• René Brodersen
4. term, Transport Engineering, Master (Master Programme)
This Master Thesis treats the issue of dealing with water in road constructions. The report consists of two articles and a part consisting of appendices.
The first article is a litterature review presenting relevant topics and issues when considering water affecting the unbound layers in road constructions. Initially, the litterature review focuses on how the climate is changing in regard of increased precipitation levels and expectations to the future scenarios. A focus of how the water enters and thereby affects the strength of the construction are considered. Several laboratory and field test results found in the litterature, made in order to understand the effects of water to the strength of the unbound layers, are represented and it is discussed which effects are to be considered, when road constructions are exposed to high amounts of water.
The main focus is on the bearing capacity (E-moduli) of the unbound layers. This is due to its importance when modelling the residual life of the construction. The Mathematical Modelling Of Pavement Performance (MMOPP) approaches the climatic effects when modelling the residual life by considering a reduction in E-values due to temperature changes. No considerations are made with regard to inundation caused by heavy rainfalls.
The second article represents a series of field tests performed at Aalborg University. The test series aims at investigating one cycle of rising/lowering a water table within a road construction at controlled steps allowing to correlate E-values and water table. The water table was determined with a sounding device at positions coincedent with E-values.
It is examined how the E-values are affected and to see if any permanent reduction is observed. The tests were performed on 30 cm of subbase sand and 20 cm of base gravel standard road construction materials on top of a limestone subgrade. E-values were determined by using the non-destructive Prima 100 light weight deflectometer. Test field was constructed with drainage pipes allowing inlet/outlet of water to be determined at controlled steps.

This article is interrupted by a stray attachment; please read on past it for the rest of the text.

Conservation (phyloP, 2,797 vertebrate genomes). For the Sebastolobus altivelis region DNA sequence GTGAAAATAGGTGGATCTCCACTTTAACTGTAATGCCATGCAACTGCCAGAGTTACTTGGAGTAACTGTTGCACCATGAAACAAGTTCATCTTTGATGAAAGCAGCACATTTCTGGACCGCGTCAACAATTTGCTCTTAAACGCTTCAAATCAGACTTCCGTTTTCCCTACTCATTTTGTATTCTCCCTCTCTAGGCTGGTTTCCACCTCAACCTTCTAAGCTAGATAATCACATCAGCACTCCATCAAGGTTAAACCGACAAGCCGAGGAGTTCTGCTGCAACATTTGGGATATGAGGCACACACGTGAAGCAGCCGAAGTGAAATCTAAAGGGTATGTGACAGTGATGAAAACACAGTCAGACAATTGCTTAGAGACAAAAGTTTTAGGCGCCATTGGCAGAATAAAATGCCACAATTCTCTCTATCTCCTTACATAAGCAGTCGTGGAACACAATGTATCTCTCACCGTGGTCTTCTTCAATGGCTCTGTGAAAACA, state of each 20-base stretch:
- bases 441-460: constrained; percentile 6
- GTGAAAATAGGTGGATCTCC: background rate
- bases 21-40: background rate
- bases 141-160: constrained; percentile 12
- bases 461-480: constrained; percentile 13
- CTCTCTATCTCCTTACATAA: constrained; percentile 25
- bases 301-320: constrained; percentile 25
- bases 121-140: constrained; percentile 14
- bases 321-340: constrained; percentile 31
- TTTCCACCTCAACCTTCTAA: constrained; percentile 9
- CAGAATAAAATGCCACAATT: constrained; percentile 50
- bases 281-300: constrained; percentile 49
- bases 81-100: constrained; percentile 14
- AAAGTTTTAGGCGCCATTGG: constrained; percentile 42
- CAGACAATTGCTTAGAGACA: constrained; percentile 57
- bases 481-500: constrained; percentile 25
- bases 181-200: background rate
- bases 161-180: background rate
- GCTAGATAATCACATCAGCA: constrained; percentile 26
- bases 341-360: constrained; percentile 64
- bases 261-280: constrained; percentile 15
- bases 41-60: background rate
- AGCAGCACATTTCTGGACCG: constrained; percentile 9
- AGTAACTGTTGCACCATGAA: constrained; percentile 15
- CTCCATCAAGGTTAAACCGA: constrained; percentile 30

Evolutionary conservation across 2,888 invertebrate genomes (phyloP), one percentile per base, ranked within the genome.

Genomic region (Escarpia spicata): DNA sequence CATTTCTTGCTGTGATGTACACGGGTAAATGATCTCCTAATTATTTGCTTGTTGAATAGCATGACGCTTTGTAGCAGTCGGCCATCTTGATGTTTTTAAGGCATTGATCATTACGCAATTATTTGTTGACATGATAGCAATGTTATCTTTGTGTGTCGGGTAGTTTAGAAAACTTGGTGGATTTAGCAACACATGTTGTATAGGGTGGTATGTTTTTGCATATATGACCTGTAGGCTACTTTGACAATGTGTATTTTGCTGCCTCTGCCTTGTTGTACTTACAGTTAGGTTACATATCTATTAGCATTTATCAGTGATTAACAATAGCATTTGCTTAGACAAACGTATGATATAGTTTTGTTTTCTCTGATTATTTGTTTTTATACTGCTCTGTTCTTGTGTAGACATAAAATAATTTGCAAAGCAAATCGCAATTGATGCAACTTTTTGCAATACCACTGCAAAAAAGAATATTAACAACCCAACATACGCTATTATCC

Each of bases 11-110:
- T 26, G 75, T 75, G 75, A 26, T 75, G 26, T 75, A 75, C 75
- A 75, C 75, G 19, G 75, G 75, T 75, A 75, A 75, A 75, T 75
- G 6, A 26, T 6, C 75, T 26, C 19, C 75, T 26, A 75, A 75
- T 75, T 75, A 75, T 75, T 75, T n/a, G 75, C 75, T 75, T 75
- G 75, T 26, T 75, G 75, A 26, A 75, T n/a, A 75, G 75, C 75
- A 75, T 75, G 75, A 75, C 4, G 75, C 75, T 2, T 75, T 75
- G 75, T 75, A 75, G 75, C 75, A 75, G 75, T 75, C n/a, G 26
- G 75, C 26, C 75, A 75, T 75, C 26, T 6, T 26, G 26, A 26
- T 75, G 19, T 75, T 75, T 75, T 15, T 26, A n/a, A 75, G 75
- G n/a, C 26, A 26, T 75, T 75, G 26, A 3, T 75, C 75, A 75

The reduction in E-values of the unbound layers will affect the maximum allowable stresses, according to the dansih guideline for designing road constructions leading to an accelerated deterioration if precautions are not made. One way of compensating for bearing capacity reduction, due to a water table inside the unbound layers, could be to increase the thickness of the upper layer reducing the stresses on the lower unbound layer affected by water.
Main results of the field tests series:
- E-values of unbound layers reduces linearly to ≈60% of its origin due to complete saturation when the water table reaches the surface level.
- The same linear trend was observed for both the reducing and the recovering of E-values when construction was later drained.
- A bearing capacity 'loss' of approximately 5-10% was observed when water table was lowered and hence raised for one cycle.
On the basis of the results it is suggested that:
- Future events of extreme precipitation should be considered when designing and maintaining road constructions.
- This could be implemented by increasing the upper layer's thickness on road locations vulnerable to inundation.
- Setting up some simple modelling of water tables for standard cross sections estimating the water table inside the construction at any given time during an extreme event, could be used to estimate the time span of bearing capacity loss and thereby determine the time horizon for road closure or narrowing.
Publication date6 Jun 2013
Number of pages88
Publishing institutionAalborg Universitet
ID: 77297872